Sea Rescue

Mass Rescue at Sea – development of a system for recovery to nearby ships


The project was carried out in collaboration with the Swedish Sea Rescue Society (SSRS), which is a non-profit organization responsible for approximately 70 % of all rescue operations in Swedish waters. The project was also a part of SSRS’s and Stena Line’s longstanding project FIRST, regarding mass rescue at sea.

The SSRS had identified a need to make use of commercial ships during mass rescue operations, when their own resources are overwhelmed. The aim in this project was therefore to develop a solution that would give these so called ‘ships of opportunity’ a means to efficiently help in mass rescue operations at sea, by recovering people in distress to safety on board.

The project started with extensive background research on the subject, including visits to the most important stakeholders. The research results were analyzed, and eight recovery principle concepts on how to get people from life-rafts to helping ships, was created and evaluated. The conclusion was that relatively small, liftable units combined into a large system was the best solution. These results were compressed into a design brief for a product concept using the chosen recovery principle.

The following product development process was highly iterative. Concepts was presented to, and discussed with, Stena Line and other shipping companies. Discussions were also held with Survitec Group, the world’s largest life-raft manufacturer, during a visit to their factory and R&D department in Belfast, Northern Ireland.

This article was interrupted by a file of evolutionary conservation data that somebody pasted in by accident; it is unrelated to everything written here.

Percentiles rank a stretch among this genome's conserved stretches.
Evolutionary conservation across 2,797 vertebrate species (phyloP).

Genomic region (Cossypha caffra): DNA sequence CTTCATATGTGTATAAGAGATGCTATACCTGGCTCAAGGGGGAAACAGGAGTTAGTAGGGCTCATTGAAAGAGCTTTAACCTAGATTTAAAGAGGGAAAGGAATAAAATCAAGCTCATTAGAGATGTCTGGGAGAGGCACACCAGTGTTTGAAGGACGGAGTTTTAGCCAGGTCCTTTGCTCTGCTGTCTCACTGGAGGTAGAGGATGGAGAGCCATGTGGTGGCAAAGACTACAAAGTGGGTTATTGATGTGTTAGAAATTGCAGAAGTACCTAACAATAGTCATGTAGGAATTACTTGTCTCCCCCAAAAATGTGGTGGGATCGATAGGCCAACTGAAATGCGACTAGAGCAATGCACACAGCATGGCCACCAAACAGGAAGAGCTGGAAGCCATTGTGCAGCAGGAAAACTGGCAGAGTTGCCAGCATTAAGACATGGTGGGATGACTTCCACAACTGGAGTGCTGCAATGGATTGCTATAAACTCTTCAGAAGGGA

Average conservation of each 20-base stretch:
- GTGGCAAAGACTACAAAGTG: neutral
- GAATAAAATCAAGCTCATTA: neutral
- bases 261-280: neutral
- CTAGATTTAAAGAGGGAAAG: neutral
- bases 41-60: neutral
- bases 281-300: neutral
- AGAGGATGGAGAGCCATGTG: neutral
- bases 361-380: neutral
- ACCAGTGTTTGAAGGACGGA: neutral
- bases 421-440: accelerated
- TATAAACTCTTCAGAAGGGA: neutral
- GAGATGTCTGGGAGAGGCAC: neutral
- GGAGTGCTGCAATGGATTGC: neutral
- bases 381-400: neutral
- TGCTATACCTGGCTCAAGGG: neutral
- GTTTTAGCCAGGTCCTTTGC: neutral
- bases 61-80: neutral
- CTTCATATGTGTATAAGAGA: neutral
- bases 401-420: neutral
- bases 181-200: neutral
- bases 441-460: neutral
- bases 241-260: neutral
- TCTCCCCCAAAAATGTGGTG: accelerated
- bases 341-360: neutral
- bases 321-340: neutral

The final concept, a Mass Rescue and Recovery System (MERS) for up to 832 passengers, was presented during the quadrennial World Maritime Rescue Congress in Bremerhaven, organized by the International Maritime Rescue Federation (IMRF) and the German equivalent of SSRS. The MERS system is at the end of this thesis project at a conceptual state, however, intended to be prototyped and tested as soon as possible.

The MERS concept is safe, multi-functional, and efficient.

- Safe: because people in distress can be protected inside the units during the entire rescue process

- Multifunctional: all parts are used for recovery as well as evacuation, there is no need for an additional system.

- Efficient: the first ship at the scene can lift 32 persons at a time, a process SSRS have shown can be done under realistic conditions in just 5 minutes.

The concept could provide SAR personnel and crew with adequate tools to perform their jobs and thus fill a large part of the capability gap in mass rescue operations.

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